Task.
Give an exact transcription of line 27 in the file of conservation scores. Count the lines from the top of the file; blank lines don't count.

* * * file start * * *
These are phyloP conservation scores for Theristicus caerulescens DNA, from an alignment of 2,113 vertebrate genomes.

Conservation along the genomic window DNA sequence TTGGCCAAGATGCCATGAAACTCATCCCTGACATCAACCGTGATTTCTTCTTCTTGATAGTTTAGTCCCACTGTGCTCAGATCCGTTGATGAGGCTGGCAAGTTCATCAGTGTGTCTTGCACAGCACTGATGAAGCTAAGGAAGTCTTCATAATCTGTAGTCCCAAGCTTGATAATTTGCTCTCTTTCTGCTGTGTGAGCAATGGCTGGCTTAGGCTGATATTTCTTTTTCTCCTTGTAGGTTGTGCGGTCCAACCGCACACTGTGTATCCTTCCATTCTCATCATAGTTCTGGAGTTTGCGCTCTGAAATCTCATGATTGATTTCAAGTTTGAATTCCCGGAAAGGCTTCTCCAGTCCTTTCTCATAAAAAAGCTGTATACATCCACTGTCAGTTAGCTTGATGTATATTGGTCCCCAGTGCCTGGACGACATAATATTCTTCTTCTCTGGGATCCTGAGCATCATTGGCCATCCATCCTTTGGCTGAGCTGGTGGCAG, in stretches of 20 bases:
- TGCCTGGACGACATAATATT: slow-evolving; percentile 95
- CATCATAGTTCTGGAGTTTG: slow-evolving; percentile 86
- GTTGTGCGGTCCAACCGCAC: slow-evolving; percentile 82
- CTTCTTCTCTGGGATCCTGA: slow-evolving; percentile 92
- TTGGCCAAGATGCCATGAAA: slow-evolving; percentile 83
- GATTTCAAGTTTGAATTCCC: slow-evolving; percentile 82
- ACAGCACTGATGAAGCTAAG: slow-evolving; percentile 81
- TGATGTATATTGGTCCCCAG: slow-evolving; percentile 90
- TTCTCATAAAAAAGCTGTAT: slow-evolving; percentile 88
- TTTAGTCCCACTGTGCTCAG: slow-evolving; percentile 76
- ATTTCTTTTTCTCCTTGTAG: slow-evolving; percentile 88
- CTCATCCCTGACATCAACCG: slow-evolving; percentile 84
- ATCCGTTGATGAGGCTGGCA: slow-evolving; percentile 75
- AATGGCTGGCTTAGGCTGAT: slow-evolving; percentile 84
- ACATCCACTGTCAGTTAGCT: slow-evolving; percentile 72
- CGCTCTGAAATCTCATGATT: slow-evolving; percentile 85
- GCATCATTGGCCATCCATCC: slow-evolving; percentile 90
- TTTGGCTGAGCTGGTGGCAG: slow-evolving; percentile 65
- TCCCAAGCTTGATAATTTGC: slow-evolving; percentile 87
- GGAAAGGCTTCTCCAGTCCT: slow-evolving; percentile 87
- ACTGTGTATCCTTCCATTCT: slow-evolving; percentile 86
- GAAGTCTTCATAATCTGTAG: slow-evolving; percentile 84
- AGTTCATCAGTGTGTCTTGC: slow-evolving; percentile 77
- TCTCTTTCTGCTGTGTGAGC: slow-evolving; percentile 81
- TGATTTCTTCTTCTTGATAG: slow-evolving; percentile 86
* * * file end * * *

- TGATTTCTTCTTCTTGATAG: slow-evolving; percentile 86